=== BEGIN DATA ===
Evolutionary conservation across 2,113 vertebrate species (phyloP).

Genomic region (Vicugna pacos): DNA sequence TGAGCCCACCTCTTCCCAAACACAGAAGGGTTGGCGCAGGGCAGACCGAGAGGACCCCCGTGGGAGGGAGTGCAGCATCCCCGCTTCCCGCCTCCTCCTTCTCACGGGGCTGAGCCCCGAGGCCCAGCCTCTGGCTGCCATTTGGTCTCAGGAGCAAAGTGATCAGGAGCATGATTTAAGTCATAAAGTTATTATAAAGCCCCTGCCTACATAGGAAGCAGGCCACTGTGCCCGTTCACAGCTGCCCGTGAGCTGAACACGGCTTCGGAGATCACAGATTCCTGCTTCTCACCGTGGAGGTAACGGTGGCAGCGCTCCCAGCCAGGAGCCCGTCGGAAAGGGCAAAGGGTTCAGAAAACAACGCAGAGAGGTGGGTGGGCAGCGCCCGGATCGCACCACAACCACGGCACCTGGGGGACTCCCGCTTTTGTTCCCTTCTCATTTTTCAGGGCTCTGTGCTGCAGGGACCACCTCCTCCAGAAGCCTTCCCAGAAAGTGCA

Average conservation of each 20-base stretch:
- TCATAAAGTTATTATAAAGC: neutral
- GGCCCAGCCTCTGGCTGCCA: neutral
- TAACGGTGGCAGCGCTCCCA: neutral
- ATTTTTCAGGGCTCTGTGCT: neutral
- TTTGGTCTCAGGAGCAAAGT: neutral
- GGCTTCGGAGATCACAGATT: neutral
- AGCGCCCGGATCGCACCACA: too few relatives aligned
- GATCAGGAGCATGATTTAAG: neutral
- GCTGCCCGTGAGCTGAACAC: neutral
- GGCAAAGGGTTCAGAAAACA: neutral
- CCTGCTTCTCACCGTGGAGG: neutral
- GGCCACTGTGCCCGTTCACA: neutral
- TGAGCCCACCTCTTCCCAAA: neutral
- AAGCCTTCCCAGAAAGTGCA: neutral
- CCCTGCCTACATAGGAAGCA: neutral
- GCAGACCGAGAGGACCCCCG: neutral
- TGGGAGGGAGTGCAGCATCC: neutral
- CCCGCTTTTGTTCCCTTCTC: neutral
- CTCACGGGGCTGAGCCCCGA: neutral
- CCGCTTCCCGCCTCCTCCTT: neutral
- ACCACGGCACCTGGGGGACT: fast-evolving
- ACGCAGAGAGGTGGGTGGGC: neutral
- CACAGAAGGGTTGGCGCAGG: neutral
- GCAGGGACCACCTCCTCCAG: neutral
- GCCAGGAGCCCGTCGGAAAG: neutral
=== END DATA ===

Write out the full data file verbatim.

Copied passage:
Evolutionary conservation across 2,113 vertebrate species (phyloP).

Genomic region (Vicugna pacos): DNA sequence TGAGCCCACCTCTTCCCAAACACAGAAGGGTTGGCGCAGGGCAGACCGAGAGGACCCCCGTGGGAGGGAGTGCAGCATCCCCGCTTCCCGCCTCCTCCTTCTCACGGGGCTGAGCCCCGAGGCCCAGCCTCTGGCTGCCATTTGGTCTCAGGAGCAAAGTGATCAGGAGCATGATTTAAGTCATAAAGTTATTATAAAGCCCCTGCCTACATAGGAAGCAGGCCACTGTGCCCGTTCACAGCTGCCCGTGAGCTGAACACGGCTTCGGAGATCACAGATTCCTGCTTCTCACCGTGGAGGTAACGGTGGCAGCGCTCCCAGCCAGGAGCCCGTCGGAAAGGGCAAAGGGTTCAGAAAACAACGCAGAGAGGTGGGTGGGCAGCGCCCGGATCGCACCACAACCACGGCACCTGGGGGACTCCCGCTTTTGTTCCCTTCTCATTTTTCAGGGCTCTGTGCTGCAGGGACCACCTCCTCCAGAAGCCTTCCCAGAAAGTGCA

Average conservation of each 20-base stretch:
- TCATAAAGTTATTATAAAGC: neutral
- GGCCCAGCCTCTGGCTGCCA: neutral
- TAACGGTGGCAGCGCTCCCA: neutral
- ATTTTTCAGGGCTCTGTGCT: neutral
- TTTGGTCTCAGGAGCAAAGT: neutral
- GGCTTCGGAGATCACAGATT: neutral
- AGCGCCCGGATCGCACCACA: too few relatives aligned
- GATCAGGAGCATGATTTAAG: neutral
- GCTGCCCGTGAGCTGAACAC: neutral
- GGCAAAGGGTTCAGAAAACA: neutral
- CCTGCTTCTCACCGTGGAGG: neutral
- GGCCACTGTGCCCGTTCACA: neutral
- TGAGCCCACCTCTTCCCAAA: neutral
- AAGCCTTCCCAGAAAGTGCA: neutral
- CCCTGCCTACATAGGAAGCA: neutral
- GCAGACCGAGAGGACCCCCG: neutral
- TGGGAGGGAGTGCAGCATCC: neutral
- CCCGCTTTTGTTCCCTTCTC: neutral
- CTCACGGGGCTGAGCCCCGA: neutral
- CCGCTTCCCGCCTCCTCCTT: neutral
- ACCACGGCACCTGGGGGACT: fast-evolving
- ACGCAGAGAGGTGGGTGGGC: neutral
- CACAGAAGGGTTGGCGCAGG: neutral
- GCAGGGACCACCTCCTCCAG: neutral
- GCCAGGAGCCCGTCGGAAAG: neutral